Since the data about the alarm sounds outputted from the speakers are stored in their corresponding alarm sound ROMs in the present embodiment, the acoustic image control circuit shown in FIG. 2 in the first embodiment becomes unnecessary and the alarm sounds whose acoustic images move, can be outputted easier.

Fourth Embodiment

FIG. 7 is a block diagram showing a transfer sound warning means employed in a fourth embodiment of the present invention, which corresponds to a block diagram illustrating one example of the structure of the transfer sound warning means 51 shown in FIG. 1. In the drawing, reference numeral 63 indicates a left alarm sound ROM, reference numeral 64 indicates a right alarm sound ROM. A plurality of alarm sound candidates such as left component data (Y1l(t), Y2l(t)) and right component data (Y1r(t), Y2r(t)) about transfer alarm sounds (two types of Y1(t), Y2(t)) having time lengths ranging from about 15 to 30 seconds, for example, are stored in the left alarm sound ROM 63 and the right alarm sound ROM 64 respectively. At this time, the acoustic images of Y1(t) and Y2(t) will be defined as being different in transfer mode from each other as in the case where Y1(t) is an alarm sound having an acoustic image shifted from the right to the left and Y2(t) is an alarm sound shifted from the left to the right.

Reference numeral 72 indicates an alarm sound reproducing circuit, reference numeral 83 indicates a left amplifier, reference numeral 84 indicates a right amplifier, reference numeral 91 indicates a left speaker, reference numeral 92 indicates a right speaker, and reference numeral 110 indicates an alarm sound selection circuit for selecting an alarm sound to be outputted as an alarm from a plurality of alarm sound candidates.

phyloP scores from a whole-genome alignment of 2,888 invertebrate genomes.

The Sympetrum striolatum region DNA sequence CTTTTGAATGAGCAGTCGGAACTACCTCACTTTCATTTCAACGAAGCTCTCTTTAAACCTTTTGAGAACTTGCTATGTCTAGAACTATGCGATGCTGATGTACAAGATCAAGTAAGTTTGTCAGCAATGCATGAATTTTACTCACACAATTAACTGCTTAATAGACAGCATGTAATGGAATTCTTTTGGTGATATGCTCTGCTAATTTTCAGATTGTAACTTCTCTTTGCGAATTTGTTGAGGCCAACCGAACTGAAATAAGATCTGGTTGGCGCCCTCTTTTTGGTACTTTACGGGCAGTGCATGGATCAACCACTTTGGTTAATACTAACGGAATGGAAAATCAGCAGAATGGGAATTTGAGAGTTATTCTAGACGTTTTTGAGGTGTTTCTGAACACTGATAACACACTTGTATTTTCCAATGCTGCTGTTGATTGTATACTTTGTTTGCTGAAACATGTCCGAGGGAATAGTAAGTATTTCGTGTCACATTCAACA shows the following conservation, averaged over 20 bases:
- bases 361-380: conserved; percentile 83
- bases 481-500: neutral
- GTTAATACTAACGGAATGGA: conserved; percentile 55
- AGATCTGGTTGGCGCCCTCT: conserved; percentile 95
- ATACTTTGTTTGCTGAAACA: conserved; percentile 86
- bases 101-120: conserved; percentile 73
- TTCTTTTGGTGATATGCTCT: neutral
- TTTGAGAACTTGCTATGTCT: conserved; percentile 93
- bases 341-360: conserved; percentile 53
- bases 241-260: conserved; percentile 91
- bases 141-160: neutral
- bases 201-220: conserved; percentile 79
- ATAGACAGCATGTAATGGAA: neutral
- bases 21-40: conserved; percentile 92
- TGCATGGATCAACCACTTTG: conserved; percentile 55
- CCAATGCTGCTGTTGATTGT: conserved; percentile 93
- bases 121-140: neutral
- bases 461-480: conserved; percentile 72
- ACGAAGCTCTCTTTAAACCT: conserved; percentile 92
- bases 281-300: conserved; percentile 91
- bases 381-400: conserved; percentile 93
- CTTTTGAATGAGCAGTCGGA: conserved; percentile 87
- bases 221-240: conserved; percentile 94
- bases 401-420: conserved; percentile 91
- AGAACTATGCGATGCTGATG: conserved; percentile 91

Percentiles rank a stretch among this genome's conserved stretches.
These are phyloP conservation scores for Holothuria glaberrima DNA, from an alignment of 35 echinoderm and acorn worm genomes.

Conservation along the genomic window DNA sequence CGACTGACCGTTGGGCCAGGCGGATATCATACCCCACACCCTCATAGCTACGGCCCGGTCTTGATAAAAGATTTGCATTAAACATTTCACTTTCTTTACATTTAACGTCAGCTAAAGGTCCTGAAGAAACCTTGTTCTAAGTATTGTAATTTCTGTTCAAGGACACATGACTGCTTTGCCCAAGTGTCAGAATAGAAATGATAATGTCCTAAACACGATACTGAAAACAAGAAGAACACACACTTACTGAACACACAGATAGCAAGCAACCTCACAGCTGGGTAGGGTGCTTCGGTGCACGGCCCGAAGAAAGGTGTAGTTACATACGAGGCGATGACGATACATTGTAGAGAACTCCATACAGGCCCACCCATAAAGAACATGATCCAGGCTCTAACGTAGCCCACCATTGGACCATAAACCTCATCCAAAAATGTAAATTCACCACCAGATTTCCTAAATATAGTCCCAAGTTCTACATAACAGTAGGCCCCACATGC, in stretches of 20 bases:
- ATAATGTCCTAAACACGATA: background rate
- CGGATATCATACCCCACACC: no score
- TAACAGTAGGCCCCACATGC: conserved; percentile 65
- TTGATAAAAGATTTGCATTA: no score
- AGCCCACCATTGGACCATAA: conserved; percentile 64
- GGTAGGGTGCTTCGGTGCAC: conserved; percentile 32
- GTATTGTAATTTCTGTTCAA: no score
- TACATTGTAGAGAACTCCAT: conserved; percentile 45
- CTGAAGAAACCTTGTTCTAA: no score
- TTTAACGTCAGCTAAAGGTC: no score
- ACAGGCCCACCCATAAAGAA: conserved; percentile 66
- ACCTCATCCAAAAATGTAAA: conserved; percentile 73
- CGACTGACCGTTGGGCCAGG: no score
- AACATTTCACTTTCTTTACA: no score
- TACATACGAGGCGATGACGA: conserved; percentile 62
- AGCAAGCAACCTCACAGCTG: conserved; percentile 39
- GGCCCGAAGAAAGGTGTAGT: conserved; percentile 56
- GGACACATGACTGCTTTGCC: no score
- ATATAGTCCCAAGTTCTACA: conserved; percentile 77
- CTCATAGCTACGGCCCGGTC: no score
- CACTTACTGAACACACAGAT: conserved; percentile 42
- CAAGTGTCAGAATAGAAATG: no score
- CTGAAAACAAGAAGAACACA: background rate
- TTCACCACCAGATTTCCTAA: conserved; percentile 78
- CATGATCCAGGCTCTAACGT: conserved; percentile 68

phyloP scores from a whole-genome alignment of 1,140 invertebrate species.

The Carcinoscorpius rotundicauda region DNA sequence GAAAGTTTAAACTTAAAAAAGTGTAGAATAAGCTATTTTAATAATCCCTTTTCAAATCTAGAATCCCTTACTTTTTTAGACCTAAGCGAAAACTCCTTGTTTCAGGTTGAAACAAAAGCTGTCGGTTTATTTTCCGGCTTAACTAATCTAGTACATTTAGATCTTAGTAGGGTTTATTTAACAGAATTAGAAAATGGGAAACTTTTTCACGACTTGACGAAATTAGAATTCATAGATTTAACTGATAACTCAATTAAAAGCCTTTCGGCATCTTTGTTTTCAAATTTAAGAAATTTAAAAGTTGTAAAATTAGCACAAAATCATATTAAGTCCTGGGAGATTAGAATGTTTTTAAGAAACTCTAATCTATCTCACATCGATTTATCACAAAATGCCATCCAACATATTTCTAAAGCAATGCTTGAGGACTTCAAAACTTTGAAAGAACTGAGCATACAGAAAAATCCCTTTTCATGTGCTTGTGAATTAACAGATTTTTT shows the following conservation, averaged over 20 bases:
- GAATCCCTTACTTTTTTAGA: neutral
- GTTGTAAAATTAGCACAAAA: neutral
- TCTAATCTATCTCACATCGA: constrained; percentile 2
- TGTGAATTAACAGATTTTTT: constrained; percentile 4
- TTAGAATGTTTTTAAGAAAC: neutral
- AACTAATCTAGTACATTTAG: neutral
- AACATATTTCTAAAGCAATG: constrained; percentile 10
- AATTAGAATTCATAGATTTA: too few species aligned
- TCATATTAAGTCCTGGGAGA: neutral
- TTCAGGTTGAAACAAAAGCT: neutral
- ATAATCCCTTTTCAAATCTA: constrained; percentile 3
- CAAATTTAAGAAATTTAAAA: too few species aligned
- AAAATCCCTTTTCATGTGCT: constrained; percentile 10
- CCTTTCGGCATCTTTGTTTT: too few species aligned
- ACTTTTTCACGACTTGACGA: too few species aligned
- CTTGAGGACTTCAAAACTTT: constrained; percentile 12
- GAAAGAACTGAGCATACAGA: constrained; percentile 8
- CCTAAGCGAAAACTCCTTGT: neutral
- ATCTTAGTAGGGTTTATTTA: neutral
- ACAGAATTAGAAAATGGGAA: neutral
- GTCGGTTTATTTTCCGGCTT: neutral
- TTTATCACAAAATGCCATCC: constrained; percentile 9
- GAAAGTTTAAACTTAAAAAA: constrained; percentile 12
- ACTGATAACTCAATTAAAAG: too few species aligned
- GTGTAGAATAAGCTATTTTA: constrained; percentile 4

Now consider that speakers are provided in the vicinity of ears of a driver (in the vicinity of a headrest) in a manner similar to the first and second embodiments.

A method of outputting an alarm, which is employed in the present embodiment, will next be described. Since the operation from the determination of the degree of driver's wakefulness to the outputting of an alarm sound when it is determined that the degree of driver's wakefulness has been reduced, is the same as in the first embodiment, its description will be omitted.

When the dozed-driving preventing apparatus according to the fourth embodiment produces an alarm as shown in FIG. 7, the alarm sound selection circuit 110 selects either one of the alarm sounds (Y1(t), Y2(t)) stored in the alarm sound ROMs 63 and 64. For example, the alarm sound longer from the other in time that elapsed from the final selection of the alarm sound, is selected from the alarm sounds Y1(t) and Y2(t).